Dementia profoundly affects the client’s roles and relation-ships. If the client is still employed, work performance suf-fers, even in the mild stage of dementia, to the point that work is no longer possible given the memory and cogni-tive deficits. Roles as spouse, partner, or parent deteriorate as clients lose the ability to perform even routine tasks or recognize familiar people. Eventually, clients cannot meet even the most basic needs.


Inability to participate in meaningful conversation or social events severely limits relationships. Clients quickly become confined to the house or apartment because they are unable to venture outside unassisted. Close family members often begin to assume caregiver roles; this can change previously established relationships. Grown chil-dren of clients with dementia experience role reversal; that is, they care for parents who once cared for them. Spouses or partners may feel as if they have lost the previous rela-tionship and now are in the role of custodian.


Physiologic and Self-Care Considerations


Clients with dementia often experience disturbed sleep– wake cycles; they nap during the day and wander at night. Some clients ignore internal cues such as hunger or thirst; others have little difficulty with eating and drinking until dementia is severe. Clients may experience bladder and even bowel incontinence or have difficulty cleaning them-selves after elimination. They frequently neglect bathing and grooming. Eventually, clients are likely to require complete care from someone else to meet these basic physiologic needs.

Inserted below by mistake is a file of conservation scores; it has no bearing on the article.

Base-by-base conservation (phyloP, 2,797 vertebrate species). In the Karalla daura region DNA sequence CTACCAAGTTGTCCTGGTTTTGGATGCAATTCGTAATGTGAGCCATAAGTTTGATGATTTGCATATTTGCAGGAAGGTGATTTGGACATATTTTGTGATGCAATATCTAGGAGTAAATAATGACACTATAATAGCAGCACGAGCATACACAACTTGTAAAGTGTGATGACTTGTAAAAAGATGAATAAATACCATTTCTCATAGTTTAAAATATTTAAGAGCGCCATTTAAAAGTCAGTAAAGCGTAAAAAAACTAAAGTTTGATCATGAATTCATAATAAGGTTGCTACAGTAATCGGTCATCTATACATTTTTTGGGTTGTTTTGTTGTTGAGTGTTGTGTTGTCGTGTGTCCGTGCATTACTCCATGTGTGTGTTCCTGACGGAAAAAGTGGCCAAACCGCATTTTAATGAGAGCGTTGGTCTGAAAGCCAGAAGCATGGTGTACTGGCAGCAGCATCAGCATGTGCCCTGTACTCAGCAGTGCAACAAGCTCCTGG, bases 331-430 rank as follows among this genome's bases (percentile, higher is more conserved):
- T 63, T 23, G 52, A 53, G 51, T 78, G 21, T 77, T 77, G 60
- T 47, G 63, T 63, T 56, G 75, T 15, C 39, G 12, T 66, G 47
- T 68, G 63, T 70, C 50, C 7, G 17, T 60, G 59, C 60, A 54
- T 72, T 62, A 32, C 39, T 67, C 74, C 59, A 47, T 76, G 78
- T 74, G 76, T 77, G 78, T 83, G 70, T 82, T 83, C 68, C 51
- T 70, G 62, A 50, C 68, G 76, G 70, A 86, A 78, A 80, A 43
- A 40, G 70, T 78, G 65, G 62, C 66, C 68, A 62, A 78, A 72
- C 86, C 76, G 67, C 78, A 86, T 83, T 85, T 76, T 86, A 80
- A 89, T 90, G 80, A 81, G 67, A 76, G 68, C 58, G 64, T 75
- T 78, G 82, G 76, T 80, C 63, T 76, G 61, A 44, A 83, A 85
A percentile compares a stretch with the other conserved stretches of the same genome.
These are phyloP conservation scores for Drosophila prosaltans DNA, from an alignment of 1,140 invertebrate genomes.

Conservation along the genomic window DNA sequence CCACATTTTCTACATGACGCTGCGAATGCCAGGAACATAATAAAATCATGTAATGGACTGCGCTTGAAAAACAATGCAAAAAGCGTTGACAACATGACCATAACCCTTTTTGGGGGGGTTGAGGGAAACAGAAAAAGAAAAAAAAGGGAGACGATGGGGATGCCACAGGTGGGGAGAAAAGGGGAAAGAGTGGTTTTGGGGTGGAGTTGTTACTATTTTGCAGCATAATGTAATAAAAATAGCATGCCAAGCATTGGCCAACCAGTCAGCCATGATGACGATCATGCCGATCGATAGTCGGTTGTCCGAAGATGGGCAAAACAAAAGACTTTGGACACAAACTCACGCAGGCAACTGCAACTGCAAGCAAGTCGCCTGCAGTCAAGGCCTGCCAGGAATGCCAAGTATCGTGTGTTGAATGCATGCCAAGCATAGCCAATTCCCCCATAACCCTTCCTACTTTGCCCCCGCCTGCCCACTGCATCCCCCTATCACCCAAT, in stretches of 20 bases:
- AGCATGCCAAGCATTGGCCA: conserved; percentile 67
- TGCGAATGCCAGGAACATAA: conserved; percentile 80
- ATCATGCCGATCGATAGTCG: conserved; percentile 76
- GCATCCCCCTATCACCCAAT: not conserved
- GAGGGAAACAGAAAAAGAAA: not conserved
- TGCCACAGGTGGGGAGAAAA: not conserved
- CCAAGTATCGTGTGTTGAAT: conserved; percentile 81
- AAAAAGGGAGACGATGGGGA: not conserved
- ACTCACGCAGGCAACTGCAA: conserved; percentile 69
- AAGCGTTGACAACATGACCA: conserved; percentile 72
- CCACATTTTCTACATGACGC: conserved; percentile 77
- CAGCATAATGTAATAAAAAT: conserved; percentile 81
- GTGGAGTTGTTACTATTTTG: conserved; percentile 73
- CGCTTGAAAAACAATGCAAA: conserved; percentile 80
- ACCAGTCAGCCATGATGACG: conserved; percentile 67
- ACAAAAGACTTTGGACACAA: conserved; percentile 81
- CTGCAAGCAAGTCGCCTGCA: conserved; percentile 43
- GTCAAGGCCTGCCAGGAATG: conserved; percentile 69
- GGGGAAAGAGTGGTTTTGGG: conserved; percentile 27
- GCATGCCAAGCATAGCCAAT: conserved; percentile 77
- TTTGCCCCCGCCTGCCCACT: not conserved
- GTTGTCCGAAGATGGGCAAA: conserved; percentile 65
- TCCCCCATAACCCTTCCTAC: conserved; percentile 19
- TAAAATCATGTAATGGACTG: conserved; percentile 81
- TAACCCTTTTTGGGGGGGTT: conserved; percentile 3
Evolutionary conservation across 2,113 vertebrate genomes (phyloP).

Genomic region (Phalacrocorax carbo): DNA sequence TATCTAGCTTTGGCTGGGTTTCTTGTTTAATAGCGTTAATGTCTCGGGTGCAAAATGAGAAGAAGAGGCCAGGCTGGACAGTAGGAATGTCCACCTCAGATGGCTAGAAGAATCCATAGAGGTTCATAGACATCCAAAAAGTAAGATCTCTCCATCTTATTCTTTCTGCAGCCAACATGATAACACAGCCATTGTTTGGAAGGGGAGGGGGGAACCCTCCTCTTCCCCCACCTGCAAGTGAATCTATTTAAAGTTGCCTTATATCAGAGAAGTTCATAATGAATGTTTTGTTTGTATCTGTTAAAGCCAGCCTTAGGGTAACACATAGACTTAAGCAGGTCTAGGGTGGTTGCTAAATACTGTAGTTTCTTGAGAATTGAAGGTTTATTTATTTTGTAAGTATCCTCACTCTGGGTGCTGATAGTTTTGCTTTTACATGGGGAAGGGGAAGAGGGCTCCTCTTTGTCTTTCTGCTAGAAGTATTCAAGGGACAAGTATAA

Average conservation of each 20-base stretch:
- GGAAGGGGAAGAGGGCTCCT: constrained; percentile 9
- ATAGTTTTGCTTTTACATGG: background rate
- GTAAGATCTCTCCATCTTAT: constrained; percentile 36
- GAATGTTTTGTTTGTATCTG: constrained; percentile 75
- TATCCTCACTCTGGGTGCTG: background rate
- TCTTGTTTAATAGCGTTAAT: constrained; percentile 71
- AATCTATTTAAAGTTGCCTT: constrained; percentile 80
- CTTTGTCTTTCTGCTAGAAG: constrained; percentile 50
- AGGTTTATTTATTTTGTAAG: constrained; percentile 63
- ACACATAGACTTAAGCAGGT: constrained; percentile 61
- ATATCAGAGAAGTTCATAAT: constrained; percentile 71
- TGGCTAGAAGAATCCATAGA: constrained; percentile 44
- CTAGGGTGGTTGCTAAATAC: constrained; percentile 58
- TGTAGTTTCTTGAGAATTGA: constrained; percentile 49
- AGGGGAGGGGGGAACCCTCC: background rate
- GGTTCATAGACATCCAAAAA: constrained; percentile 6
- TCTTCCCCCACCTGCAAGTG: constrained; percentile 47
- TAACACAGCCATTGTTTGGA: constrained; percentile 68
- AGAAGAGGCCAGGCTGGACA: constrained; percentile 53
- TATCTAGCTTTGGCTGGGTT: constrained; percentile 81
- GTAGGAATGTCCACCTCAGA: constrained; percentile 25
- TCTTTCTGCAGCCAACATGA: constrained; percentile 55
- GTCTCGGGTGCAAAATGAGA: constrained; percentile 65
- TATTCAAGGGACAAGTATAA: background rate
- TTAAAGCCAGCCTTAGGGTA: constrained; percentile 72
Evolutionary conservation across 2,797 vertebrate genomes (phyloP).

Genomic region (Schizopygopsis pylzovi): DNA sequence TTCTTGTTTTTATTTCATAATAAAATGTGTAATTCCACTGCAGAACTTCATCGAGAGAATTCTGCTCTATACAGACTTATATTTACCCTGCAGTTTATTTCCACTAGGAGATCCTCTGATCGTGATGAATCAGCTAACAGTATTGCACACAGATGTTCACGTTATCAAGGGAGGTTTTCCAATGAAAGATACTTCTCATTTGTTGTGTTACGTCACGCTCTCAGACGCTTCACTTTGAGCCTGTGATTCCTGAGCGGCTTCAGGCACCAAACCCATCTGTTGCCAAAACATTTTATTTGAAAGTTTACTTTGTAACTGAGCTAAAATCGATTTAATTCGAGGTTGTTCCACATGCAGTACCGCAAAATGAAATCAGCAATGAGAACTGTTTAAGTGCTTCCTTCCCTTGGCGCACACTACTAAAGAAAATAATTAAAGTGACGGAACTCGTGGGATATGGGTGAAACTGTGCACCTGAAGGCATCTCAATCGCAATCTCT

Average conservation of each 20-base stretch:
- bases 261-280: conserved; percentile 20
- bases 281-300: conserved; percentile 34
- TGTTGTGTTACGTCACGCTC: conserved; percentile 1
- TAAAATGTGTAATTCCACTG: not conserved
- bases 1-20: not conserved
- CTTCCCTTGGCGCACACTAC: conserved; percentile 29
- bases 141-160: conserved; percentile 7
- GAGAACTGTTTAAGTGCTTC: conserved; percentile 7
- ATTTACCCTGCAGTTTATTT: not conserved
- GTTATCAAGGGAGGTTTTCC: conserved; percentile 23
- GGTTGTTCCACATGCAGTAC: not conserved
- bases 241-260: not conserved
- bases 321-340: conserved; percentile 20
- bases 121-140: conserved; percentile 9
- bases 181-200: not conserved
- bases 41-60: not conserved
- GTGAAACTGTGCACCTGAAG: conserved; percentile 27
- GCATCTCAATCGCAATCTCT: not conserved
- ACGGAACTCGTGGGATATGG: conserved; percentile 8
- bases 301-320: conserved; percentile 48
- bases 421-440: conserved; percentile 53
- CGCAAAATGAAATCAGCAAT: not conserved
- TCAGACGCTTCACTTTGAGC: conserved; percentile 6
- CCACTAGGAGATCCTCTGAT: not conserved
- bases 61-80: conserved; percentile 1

Data Analysis


Many nursing diagnoses can be appropriate because the effects of dementia on clients are profound; the disease touches virtually every part of their lives. Commonly used nursing diagnoses include the following:


·    Risk for Injury


·    Disturbed Sleep Pattern


·    Risk for Deficient Fluid Volume


·    Risk for Imbalanced Nutrition: Less Than Body Requirements


·    Chronic Confusion


·    Impaired Environmental Interpretation Syndrome


·    Impaired Memory


·    Impaired Social Interaction


·    Impaired Verbal Communication


·    Ineffective Role Performance


In addition, the nursing diagnoses of Disturbed Thought Processes and Disturbed Sensory Perception would be appropriate for a client with psychotic symptoms. Multi-ple nursing diagnoses related to physiologic status also may be indicated based on the nurse’s assessment, such as alterations in nutrition, hydration, elimination, physical mobility, and activity tolerance.


Outcome Identification


Treatment outcomes for clients with progressive demen-tia do not involve regaining or maintaining abilities to function. In fact, the nurse must reassess overall health status and revise treatment outcomes periodically as the client’s condition changes. Outcomes and nursing care that focus on the client’s medical condition or deficits are common. Current literature proposes a focus on psychosocial care that maximizes the client’s strengths and abilities for as long as possible. Psychosocial care involves maintaining the client’s independence as long as possible, validating the client’s feelings, keeping the client involved in the environment, and dealing with behavioral disruptions respectfully (McCabe, 2008; Ouldred & Bryant, 2008; Yuhas et al., 2006). Treatment outcomes for a client with dementia may include the following:


·    The client will be free of injury.


·    The client will maintain an adequate balance of activity and rest, nutrition, hydration, and elimination.